Dog of my enemy
Having already thought once in Proteus of a line from King Lear, Stephen remembers another when the dog on the beach briefly runs toward him: "Dog of my enemy." The phrase conveys the sense of dismay that Cordelia feels at her father's vulnerable condition, but also her compassion for him. For Stephen, the vulnerability is his own.
Cordelia returns from France to find her father friendless, homeless, feeble, and deranged. She marvels that her own family members could have turned such an old man out of doors to face a raging storm:
Mine enemy's dog,
Though he had bit me, should have stood that night
Against my fire, and wast thou fain, poor father,
To hovel thee with swine and rogues forlorn
In short and musty straw? (4.7.35-39)
Stephen is no Lear, but Cordelia's imagination of being bitten by a dog, combined with her apprehension for her father, may express his feelings as the dog runs toward him. Like Joyce himself, who was "badly bitten" (Stanislaus Joyce, My Brother's Keeper, 4) by a dog when he was only five years old and walked with an ashplant all his adult life to ward off future attacks, Stephen has a morbid fear of dogs. He has thought two paragraphs earlier, "Lord, is he going to attack me? Respect his liberty. You will not be master of others or their slave. I have my stick. Sit tight."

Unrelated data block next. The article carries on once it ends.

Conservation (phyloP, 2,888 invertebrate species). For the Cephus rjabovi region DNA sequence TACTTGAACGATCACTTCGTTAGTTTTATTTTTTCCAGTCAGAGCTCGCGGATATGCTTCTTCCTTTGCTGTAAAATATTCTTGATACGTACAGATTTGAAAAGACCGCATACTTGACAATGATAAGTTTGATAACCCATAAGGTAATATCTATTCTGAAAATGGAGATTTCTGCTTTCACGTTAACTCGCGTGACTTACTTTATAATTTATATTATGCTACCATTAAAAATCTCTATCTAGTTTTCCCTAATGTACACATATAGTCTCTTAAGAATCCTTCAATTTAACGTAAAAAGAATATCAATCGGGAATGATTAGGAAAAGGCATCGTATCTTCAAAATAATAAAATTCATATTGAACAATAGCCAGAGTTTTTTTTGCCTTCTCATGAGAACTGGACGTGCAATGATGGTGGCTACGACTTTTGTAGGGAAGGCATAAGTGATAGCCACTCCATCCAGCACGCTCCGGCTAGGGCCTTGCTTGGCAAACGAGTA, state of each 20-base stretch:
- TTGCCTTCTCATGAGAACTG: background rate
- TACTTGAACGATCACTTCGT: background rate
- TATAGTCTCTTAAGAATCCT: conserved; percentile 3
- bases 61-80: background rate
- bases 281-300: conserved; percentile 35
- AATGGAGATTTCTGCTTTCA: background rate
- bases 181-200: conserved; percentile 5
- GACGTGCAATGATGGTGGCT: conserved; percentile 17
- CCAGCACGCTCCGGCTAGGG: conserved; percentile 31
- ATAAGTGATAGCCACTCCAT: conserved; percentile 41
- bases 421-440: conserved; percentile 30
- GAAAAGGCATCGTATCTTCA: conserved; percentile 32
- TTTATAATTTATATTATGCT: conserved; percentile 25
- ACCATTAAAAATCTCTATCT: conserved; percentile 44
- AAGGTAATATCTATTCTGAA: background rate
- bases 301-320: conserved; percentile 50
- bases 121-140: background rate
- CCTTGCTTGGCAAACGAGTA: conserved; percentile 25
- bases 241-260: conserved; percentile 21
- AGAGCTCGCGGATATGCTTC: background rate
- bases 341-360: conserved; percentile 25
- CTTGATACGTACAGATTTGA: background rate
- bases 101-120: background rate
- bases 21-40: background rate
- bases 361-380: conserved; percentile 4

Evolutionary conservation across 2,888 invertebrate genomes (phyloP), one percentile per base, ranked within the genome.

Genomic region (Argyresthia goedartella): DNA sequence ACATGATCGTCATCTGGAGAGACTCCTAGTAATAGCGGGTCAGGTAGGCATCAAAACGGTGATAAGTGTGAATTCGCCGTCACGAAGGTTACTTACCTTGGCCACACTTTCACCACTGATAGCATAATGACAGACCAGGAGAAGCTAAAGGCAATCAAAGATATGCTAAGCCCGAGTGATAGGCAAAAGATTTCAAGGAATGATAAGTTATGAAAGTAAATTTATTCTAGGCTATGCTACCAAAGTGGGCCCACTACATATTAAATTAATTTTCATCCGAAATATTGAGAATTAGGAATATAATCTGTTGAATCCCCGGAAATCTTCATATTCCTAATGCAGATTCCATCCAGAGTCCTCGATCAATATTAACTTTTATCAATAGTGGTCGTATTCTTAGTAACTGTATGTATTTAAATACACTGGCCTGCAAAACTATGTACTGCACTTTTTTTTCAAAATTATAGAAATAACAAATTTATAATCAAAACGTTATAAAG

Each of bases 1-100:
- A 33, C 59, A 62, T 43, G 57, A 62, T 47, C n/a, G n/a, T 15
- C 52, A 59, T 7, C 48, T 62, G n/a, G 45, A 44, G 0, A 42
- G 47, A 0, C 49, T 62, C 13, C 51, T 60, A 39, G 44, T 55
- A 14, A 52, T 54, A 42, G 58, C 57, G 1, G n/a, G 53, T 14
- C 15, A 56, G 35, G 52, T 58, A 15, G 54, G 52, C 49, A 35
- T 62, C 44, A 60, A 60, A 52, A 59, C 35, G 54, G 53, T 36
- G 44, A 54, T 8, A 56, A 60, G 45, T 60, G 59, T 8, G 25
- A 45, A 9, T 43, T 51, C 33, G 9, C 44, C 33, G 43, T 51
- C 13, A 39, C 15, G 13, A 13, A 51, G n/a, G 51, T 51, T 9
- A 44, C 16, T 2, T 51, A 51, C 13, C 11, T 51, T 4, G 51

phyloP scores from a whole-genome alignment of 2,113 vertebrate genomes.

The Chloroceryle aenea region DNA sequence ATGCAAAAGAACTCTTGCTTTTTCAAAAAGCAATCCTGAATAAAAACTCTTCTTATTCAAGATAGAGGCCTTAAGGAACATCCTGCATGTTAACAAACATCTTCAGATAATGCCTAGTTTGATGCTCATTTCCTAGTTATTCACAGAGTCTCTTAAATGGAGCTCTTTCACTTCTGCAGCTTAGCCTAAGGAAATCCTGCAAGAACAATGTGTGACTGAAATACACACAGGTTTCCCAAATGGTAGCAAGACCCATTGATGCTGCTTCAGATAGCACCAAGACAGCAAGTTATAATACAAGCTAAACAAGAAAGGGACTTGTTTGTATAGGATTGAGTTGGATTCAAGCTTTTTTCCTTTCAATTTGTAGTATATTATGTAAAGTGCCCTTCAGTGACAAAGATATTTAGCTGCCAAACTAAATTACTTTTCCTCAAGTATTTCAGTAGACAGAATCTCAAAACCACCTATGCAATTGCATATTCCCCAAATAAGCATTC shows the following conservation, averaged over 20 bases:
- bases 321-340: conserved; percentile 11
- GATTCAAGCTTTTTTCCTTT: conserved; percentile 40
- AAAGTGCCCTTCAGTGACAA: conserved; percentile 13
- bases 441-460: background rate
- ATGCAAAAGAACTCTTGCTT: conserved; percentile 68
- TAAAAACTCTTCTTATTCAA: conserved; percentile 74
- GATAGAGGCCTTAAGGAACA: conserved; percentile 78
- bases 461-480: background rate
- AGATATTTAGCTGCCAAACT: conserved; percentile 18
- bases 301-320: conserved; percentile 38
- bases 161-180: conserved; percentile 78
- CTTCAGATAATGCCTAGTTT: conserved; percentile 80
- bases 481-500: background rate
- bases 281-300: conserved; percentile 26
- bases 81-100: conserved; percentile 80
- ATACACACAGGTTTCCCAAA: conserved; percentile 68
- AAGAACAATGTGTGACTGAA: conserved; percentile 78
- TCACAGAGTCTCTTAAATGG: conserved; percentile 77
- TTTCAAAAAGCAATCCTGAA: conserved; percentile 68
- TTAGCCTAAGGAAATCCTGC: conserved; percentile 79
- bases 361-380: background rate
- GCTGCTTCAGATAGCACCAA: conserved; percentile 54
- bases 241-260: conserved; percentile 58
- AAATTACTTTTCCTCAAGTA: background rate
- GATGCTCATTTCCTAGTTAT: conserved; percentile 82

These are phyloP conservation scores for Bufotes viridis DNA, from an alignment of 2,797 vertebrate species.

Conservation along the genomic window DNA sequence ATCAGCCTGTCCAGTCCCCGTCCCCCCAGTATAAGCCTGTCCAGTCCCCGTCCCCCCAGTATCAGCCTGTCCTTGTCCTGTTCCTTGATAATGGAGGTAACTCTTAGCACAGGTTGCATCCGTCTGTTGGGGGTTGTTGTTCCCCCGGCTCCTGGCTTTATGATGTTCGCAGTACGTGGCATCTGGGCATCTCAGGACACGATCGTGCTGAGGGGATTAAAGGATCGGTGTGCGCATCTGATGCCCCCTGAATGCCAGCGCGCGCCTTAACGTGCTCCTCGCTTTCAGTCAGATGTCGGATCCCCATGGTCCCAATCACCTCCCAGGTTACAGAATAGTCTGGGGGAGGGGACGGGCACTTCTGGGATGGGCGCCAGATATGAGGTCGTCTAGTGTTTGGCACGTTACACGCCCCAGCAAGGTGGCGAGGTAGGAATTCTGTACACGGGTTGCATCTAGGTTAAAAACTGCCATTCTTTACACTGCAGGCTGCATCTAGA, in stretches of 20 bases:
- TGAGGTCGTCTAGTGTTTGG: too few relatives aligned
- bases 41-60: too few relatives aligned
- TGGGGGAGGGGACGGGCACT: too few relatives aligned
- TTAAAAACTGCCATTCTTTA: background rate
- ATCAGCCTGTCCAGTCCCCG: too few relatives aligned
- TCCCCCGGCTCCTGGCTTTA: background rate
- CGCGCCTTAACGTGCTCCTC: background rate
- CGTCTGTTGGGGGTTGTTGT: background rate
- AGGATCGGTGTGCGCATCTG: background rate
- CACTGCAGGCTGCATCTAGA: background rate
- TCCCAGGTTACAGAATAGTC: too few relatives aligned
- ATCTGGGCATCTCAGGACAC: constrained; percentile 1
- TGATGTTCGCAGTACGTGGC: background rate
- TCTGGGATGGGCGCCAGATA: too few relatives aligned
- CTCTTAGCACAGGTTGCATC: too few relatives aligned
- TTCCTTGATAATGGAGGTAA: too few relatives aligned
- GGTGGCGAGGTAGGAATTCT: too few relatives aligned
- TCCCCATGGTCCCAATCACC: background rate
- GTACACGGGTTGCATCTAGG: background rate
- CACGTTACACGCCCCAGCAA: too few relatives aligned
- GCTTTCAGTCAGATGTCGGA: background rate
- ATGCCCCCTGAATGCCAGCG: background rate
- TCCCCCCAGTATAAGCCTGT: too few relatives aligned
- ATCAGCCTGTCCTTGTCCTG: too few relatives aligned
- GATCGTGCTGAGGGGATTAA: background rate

This feeling of vulnerability is no doubt the main reason for Stephen's recollection of the phrase. But he may also feel attuned to Cordelia's compassion for the animal. She thinks of the dog as a metaphorical equivalent for her father, and it is a good metaphor. Lear has behaved rabidly toward her, and has wounded her as grievously as he can. The forgiveness that she would show to an unruly canine on an ugly night is forgiveness that she is prepared to show to her formerly vicious father. For Stephen, who does not want to master other creatures or be their slave, Cordelia's kind forbearance may be something to live up to as he faces the dog. If so, then he may have more in common with the animal-sympathizing Bloom than immediately meets the eye.